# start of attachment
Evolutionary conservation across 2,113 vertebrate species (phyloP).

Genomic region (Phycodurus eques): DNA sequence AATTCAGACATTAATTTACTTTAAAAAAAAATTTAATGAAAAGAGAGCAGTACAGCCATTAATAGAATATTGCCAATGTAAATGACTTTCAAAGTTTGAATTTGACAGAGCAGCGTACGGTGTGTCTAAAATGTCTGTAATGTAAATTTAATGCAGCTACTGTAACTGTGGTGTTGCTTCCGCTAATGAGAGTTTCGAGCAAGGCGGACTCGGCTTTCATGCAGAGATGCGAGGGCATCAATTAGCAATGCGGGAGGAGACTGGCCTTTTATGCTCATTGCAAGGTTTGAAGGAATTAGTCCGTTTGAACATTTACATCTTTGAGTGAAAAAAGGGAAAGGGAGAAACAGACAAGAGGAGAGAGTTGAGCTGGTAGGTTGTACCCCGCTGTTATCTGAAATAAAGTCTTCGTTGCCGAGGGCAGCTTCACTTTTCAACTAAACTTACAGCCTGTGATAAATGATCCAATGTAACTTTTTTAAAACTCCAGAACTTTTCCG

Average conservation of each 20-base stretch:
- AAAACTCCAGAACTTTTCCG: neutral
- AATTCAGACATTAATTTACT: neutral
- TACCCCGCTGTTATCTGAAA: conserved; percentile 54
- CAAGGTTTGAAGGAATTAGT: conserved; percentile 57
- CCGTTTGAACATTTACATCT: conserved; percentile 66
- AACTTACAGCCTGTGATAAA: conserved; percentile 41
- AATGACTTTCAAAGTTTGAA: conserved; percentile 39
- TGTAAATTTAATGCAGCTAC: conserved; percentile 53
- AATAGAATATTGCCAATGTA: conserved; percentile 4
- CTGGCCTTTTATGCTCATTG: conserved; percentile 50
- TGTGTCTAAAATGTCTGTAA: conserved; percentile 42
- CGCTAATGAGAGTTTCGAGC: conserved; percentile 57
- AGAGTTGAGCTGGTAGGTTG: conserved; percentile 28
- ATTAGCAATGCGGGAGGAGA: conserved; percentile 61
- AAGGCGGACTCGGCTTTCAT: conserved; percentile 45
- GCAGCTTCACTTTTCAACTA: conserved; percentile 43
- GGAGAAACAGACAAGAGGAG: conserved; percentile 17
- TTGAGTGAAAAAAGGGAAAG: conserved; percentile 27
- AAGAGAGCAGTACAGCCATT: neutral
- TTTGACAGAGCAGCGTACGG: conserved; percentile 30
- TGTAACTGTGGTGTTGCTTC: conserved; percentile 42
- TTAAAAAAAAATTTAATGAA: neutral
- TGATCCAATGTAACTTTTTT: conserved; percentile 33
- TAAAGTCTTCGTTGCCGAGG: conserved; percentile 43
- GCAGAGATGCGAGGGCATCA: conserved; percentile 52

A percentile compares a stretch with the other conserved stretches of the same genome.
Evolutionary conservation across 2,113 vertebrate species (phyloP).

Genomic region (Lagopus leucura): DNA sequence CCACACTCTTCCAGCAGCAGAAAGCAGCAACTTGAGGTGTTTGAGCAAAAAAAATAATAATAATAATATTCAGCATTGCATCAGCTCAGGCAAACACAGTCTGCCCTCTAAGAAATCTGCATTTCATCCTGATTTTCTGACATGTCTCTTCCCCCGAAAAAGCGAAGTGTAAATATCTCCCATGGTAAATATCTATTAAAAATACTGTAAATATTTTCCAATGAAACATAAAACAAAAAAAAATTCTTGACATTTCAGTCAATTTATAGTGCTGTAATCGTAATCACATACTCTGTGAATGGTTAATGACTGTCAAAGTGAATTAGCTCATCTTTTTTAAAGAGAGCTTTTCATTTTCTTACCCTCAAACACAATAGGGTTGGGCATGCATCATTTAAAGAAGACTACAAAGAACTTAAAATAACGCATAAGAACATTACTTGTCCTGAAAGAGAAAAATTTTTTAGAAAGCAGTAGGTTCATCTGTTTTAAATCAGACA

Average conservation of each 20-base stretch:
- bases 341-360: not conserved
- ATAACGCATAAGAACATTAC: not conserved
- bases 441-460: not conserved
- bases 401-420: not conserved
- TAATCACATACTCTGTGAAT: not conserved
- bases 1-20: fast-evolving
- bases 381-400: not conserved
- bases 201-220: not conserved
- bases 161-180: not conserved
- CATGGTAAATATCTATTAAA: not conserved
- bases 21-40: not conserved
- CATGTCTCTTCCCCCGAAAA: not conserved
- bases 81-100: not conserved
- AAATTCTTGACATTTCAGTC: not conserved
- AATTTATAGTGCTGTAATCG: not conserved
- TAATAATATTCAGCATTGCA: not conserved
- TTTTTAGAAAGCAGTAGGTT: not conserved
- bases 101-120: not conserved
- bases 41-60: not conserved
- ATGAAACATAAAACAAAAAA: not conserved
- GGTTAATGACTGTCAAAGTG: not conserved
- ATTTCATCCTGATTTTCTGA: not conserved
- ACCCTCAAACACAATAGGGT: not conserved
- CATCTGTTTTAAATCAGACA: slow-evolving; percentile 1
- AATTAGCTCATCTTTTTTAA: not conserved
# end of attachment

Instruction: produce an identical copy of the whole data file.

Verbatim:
Evolutionary conservation across 2,113 vertebrate species (phyloP).

Genomic region (Phycodurus eques): DNA sequence AATTCAGACATTAATTTACTTTAAAAAAAAATTTAATGAAAAGAGAGCAGTACAGCCATTAATAGAATATTGCCAATGTAAATGACTTTCAAAGTTTGAATTTGACAGAGCAGCGTACGGTGTGTCTAAAATGTCTGTAATGTAAATTTAATGCAGCTACTGTAACTGTGGTGTTGCTTCCGCTAATGAGAGTTTCGAGCAAGGCGGACTCGGCTTTCATGCAGAGATGCGAGGGCATCAATTAGCAATGCGGGAGGAGACTGGCCTTTTATGCTCATTGCAAGGTTTGAAGGAATTAGTCCGTTTGAACATTTACATCTTTGAGTGAAAAAAGGGAAAGGGAGAAACAGACAAGAGGAGAGAGTTGAGCTGGTAGGTTGTACCCCGCTGTTATCTGAAATAAAGTCTTCGTTGCCGAGGGCAGCTTCACTTTTCAACTAAACTTACAGCCTGTGATAAATGATCCAATGTAACTTTTTTAAAACTCCAGAACTTTTCCG

Average conservation of each 20-base stretch:
- AAAACTCCAGAACTTTTCCG: neutral
- AATTCAGACATTAATTTACT: neutral
- TACCCCGCTGTTATCTGAAA: conserved; percentile 54
- CAAGGTTTGAAGGAATTAGT: conserved; percentile 57
- CCGTTTGAACATTTACATCT: conserved; percentile 66
- AACTTACAGCCTGTGATAAA: conserved; percentile 41
- AATGACTTTCAAAGTTTGAA: conserved; percentile 39
- TGTAAATTTAATGCAGCTAC: conserved; percentile 53
- AATAGAATATTGCCAATGTA: conserved; percentile 4
- CTGGCCTTTTATGCTCATTG: conserved; percentile 50
- TGTGTCTAAAATGTCTGTAA: conserved; percentile 42
- CGCTAATGAGAGTTTCGAGC: conserved; percentile 57
- AGAGTTGAGCTGGTAGGTTG: conserved; percentile 28
- ATTAGCAATGCGGGAGGAGA: conserved; percentile 61
- AAGGCGGACTCGGCTTTCAT: conserved; percentile 45
- GCAGCTTCACTTTTCAACTA: conserved; percentile 43
- GGAGAAACAGACAAGAGGAG: conserved; percentile 17
- TTGAGTGAAAAAAGGGAAAG: conserved; percentile 27
- AAGAGAGCAGTACAGCCATT: neutral
- TTTGACAGAGCAGCGTACGG: conserved; percentile 30
- TGTAACTGTGGTGTTGCTTC: conserved; percentile 42
- TTAAAAAAAAATTTAATGAA: neutral
- TGATCCAATGTAACTTTTTT: conserved; percentile 33
- TAAAGTCTTCGTTGCCGAGG: conserved; percentile 43
- GCAGAGATGCGAGGGCATCA: conserved; percentile 52

A percentile compares a stretch with the other conserved stretches of the same genome.
Evolutionary conservation across 2,113 vertebrate species (phyloP).

Genomic region (Lagopus leucura): DNA sequence CCACACTCTTCCAGCAGCAGAAAGCAGCAACTTGAGGTGTTTGAGCAAAAAAAATAATAATAATAATATTCAGCATTGCATCAGCTCAGGCAAACACAGTCTGCCCTCTAAGAAATCTGCATTTCATCCTGATTTTCTGACATGTCTCTTCCCCCGAAAAAGCGAAGTGTAAATATCTCCCATGGTAAATATCTATTAAAAATACTGTAAATATTTTCCAATGAAACATAAAACAAAAAAAAATTCTTGACATTTCAGTCAATTTATAGTGCTGTAATCGTAATCACATACTCTGTGAATGGTTAATGACTGTCAAAGTGAATTAGCTCATCTTTTTTAAAGAGAGCTTTTCATTTTCTTACCCTCAAACACAATAGGGTTGGGCATGCATCATTTAAAGAAGACTACAAAGAACTTAAAATAACGCATAAGAACATTACTTGTCCTGAAAGAGAAAAATTTTTTAGAAAGCAGTAGGTTCATCTGTTTTAAATCAGACA

Average conservation of each 20-base stretch:
- bases 341-360: not conserved
- ATAACGCATAAGAACATTAC: not conserved
- bases 441-460: not conserved
- bases 401-420: not conserved
- TAATCACATACTCTGTGAAT: not conserved
- bases 1-20: fast-evolving
- bases 381-400: not conserved
- bases 201-220: not conserved
- bases 161-180: not conserved
- CATGGTAAATATCTATTAAA: not conserved
- bases 21-40: not conserved
- CATGTCTCTTCCCCCGAAAA: not conserved
- bases 81-100: not conserved
- AAATTCTTGACATTTCAGTC: not conserved
- AATTTATAGTGCTGTAATCG: not conserved
- TAATAATATTCAGCATTGCA: not conserved
- TTTTTAGAAAGCAGTAGGTT: not conserved
- bases 101-120: not conserved
- bases 41-60: not conserved
- ATGAAACATAAAACAAAAAA: not conserved
- GGTTAATGACTGTCAAAGTG: not conserved
- ATTTCATCCTGATTTTCTGA: not conserved
- ACCCTCAAACACAATAGGGT: not conserved
- CATCTGTTTTAAATCAGACA: slow-evolving; percentile 1
- AATTAGCTCATCTTTTTTAA: not conserved